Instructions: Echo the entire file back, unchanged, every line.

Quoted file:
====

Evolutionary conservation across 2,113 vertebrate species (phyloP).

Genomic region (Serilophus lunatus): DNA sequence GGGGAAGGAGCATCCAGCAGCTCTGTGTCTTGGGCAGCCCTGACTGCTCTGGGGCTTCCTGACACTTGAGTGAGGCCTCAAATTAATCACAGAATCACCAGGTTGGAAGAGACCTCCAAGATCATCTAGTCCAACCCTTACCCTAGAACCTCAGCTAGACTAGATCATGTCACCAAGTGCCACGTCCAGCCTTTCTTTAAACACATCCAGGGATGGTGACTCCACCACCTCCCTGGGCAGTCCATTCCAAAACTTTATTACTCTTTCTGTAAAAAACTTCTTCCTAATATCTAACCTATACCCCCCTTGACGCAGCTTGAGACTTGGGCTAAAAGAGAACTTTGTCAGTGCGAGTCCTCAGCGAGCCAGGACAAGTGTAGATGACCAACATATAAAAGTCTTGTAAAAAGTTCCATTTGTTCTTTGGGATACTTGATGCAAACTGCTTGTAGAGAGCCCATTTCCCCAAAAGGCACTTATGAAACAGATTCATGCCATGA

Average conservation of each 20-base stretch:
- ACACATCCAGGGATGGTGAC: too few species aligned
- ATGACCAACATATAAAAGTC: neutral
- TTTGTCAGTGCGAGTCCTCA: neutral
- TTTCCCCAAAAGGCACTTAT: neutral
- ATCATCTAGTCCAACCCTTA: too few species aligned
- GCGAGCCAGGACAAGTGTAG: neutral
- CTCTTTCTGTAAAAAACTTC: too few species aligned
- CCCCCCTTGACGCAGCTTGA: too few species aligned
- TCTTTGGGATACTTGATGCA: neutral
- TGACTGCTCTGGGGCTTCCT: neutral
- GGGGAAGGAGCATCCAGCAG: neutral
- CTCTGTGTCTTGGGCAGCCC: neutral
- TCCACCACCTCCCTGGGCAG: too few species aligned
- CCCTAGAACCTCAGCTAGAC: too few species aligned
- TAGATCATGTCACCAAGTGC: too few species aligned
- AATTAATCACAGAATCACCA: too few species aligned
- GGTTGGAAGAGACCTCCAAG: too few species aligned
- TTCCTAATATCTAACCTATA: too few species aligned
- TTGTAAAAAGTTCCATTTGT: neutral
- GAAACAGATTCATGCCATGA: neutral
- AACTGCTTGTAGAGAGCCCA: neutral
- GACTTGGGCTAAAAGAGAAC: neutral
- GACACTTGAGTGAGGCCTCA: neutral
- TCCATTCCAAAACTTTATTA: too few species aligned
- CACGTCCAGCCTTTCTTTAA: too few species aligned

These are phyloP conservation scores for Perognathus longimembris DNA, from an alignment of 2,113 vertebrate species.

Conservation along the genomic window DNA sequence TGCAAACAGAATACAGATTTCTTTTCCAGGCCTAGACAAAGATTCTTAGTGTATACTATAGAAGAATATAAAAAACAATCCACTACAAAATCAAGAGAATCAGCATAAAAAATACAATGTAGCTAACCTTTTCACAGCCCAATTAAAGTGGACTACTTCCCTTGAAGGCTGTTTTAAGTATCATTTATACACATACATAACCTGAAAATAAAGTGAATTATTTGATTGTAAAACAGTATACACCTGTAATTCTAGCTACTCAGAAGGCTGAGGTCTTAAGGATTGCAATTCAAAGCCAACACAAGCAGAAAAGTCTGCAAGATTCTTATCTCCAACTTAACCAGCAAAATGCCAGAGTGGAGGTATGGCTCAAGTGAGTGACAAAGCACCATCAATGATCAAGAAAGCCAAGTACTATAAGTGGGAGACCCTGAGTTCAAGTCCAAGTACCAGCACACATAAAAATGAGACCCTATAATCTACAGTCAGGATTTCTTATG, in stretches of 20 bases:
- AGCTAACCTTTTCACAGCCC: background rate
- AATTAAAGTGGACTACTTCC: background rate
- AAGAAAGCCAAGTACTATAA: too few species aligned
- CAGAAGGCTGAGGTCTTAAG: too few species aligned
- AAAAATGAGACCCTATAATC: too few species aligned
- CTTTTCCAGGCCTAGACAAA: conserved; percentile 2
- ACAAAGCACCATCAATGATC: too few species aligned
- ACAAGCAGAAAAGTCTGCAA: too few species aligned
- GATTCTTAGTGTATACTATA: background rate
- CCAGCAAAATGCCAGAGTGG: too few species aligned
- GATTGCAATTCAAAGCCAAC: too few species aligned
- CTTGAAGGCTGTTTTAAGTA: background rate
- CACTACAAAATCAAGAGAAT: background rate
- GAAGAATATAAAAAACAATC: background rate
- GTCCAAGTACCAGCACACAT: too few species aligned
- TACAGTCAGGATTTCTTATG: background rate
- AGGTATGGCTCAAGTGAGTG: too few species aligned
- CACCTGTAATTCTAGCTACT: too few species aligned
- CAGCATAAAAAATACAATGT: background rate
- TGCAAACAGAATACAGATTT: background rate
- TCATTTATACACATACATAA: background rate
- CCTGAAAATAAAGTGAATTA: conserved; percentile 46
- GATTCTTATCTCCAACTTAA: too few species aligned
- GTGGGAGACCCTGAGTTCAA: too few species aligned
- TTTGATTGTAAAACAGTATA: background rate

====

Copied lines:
Evolutionary conservation across 2,113 vertebrate species (phyloP).

Genomic region (Serilophus lunatus): DNA sequence GGGGAAGGAGCATCCAGCAGCTCTGTGTCTTGGGCAGCCCTGACTGCTCTGGGGCTTCCTGACACTTGAGTGAGGCCTCAAATTAATCACAGAATCACCAGGTTGGAAGAGACCTCCAAGATCATCTAGTCCAACCCTTACCCTAGAACCTCAGCTAGACTAGATCATGTCACCAAGTGCCACGTCCAGCCTTTCTTTAAACACATCCAGGGATGGTGACTCCACCACCTCCCTGGGCAGTCCATTCCAAAACTTTATTACTCTTTCTGTAAAAAACTTCTTCCTAATATCTAACCTATACCCCCCTTGACGCAGCTTGAGACTTGGGCTAAAAGAGAACTTTGTCAGTGCGAGTCCTCAGCGAGCCAGGACAAGTGTAGATGACCAACATATAAAAGTCTTGTAAAAAGTTCCATTTGTTCTTTGGGATACTTGATGCAAACTGCTTGTAGAGAGCCCATTTCCCCAAAAGGCACTTATGAAACAGATTCATGCCATGA

Average conservation of each 20-base stretch:
- ACACATCCAGGGATGGTGAC: too few species aligned
- ATGACCAACATATAAAAGTC: neutral
- TTTGTCAGTGCGAGTCCTCA: neutral
- TTTCCCCAAAAGGCACTTAT: neutral
- ATCATCTAGTCCAACCCTTA: too few species aligned
- GCGAGCCAGGACAAGTGTAG: neutral
- CTCTTTCTGTAAAAAACTTC: too few species aligned
- CCCCCCTTGACGCAGCTTGA: too few species aligned
- TCTTTGGGATACTTGATGCA: neutral
- TGACTGCTCTGGGGCTTCCT: neutral
- GGGGAAGGAGCATCCAGCAG: neutral
- CTCTGTGTCTTGGGCAGCCC: neutral
- TCCACCACCTCCCTGGGCAG: too few species aligned
- CCCTAGAACCTCAGCTAGAC: too few species aligned
- TAGATCATGTCACCAAGTGC: too few species aligned
- AATTAATCACAGAATCACCA: too few species aligned
- GGTTGGAAGAGACCTCCAAG: too few species aligned
- TTCCTAATATCTAACCTATA: too few species aligned
- TTGTAAAAAGTTCCATTTGT: neutral
- GAAACAGATTCATGCCATGA: neutral
- AACTGCTTGTAGAGAGCCCA: neutral
- GACTTGGGCTAAAAGAGAAC: neutral
- GACACTTGAGTGAGGCCTCA: neutral
- TCCATTCCAAAACTTTATTA: too few species aligned
- CACGTCCAGCCTTTCTTTAA: too few species aligned

These are phyloP conservation scores for Perognathus longimembris DNA, from an alignment of 2,113 vertebrate species.

Conservation along the genomic window DNA sequence TGCAAACAGAATACAGATTTCTTTTCCAGGCCTAGACAAAGATTCTTAGTGTATACTATAGAAGAATATAAAAAACAATCCACTACAAAATCAAGAGAATCAGCATAAAAAATACAATGTAGCTAACCTTTTCACAGCCCAATTAAAGTGGACTACTTCCCTTGAAGGCTGTTTTAAGTATCATTTATACACATACATAACCTGAAAATAAAGTGAATTATTTGATTGTAAAACAGTATACACCTGTAATTCTAGCTACTCAGAAGGCTGAGGTCTTAAGGATTGCAATTCAAAGCCAACACAAGCAGAAAAGTCTGCAAGATTCTTATCTCCAACTTAACCAGCAAAATGCCAGAGTGGAGGTATGGCTCAAGTGAGTGACAAAGCACCATCAATGATCAAGAAAGCCAAGTACTATAAGTGGGAGACCCTGAGTTCAAGTCCAAGTACCAGCACACATAAAAATGAGACCCTATAATCTACAGTCAGGATTTCTTATG, in stretches of 20 bases:
- AGCTAACCTTTTCACAGCCC: background rate
- AATTAAAGTGGACTACTTCC: background rate
- AAGAAAGCCAAGTACTATAA: too few species aligned
- CAGAAGGCTGAGGTCTTAAG: too few species aligned
- AAAAATGAGACCCTATAATC: too few species aligned
- CTTTTCCAGGCCTAGACAAA: conserved; percentile 2
- ACAAAGCACCATCAATGATC: too few species aligned
- ACAAGCAGAAAAGTCTGCAA: too few species aligned
- GATTCTTAGTGTATACTATA: background rate
- CCAGCAAAATGCCAGAGTGG: too few species aligned
- GATTGCAATTCAAAGCCAAC: too few species aligned
- CTTGAAGGCTGTTTTAAGTA: background rate
- CACTACAAAATCAAGAGAAT: background rate
- GAAGAATATAAAAAACAATC: background rate
- GTCCAAGTACCAGCACACAT: too few species aligned
- TACAGTCAGGATTTCTTATG: background rate
- AGGTATGGCTCAAGTGAGTG: too few species aligned
- CACCTGTAATTCTAGCTACT: too few species aligned
- CAGCATAAAAAATACAATGT: background rate
- TGCAAACAGAATACAGATTT: background rate
- TCATTTATACACATACATAA: background rate
- CCTGAAAATAAAGTGAATTA: conserved; percentile 46
- GATTCTTATCTCCAACTTAA: too few species aligned
- GTGGGAGACCCTGAGTTCAA: too few species aligned
- TTTGATTGTAAAACAGTATA: background rate